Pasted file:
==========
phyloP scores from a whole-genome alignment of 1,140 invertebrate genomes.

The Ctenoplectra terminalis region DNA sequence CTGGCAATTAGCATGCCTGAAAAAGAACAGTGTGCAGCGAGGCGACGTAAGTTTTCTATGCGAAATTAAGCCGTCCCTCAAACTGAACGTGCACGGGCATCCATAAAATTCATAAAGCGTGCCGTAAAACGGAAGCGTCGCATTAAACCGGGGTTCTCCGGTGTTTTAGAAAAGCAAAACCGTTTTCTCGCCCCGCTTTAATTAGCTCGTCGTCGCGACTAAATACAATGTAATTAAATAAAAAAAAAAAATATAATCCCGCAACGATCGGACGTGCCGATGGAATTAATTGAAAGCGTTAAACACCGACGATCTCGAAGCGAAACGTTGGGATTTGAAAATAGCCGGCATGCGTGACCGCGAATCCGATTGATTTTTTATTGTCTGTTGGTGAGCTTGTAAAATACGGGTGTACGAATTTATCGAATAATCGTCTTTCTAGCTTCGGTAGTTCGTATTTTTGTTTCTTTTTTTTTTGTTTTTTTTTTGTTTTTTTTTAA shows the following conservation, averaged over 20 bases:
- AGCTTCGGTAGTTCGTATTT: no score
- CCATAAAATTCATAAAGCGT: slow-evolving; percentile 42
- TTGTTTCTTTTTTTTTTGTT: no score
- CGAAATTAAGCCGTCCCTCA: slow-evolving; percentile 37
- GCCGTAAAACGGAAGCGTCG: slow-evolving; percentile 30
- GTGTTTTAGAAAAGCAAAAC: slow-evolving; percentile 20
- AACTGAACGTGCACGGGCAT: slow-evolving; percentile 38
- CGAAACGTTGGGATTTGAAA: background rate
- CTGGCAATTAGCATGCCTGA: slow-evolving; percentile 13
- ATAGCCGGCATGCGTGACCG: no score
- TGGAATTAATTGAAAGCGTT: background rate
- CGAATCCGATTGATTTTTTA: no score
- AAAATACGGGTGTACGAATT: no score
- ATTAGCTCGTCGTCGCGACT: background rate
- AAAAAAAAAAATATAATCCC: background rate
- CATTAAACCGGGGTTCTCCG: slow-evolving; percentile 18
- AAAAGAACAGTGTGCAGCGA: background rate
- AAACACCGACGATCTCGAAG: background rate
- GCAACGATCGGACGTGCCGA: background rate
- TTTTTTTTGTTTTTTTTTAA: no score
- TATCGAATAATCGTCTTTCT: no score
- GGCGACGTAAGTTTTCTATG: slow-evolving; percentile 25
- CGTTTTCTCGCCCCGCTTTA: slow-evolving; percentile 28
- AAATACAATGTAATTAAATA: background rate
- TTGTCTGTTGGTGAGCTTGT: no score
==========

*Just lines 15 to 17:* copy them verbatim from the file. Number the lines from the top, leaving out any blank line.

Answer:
- AAAATACGGGTGTACGAATT: no score
- ATTAGCTCGTCGTCGCGACT: background rate
- AAAAAAAAAAATATAATCCC: background rate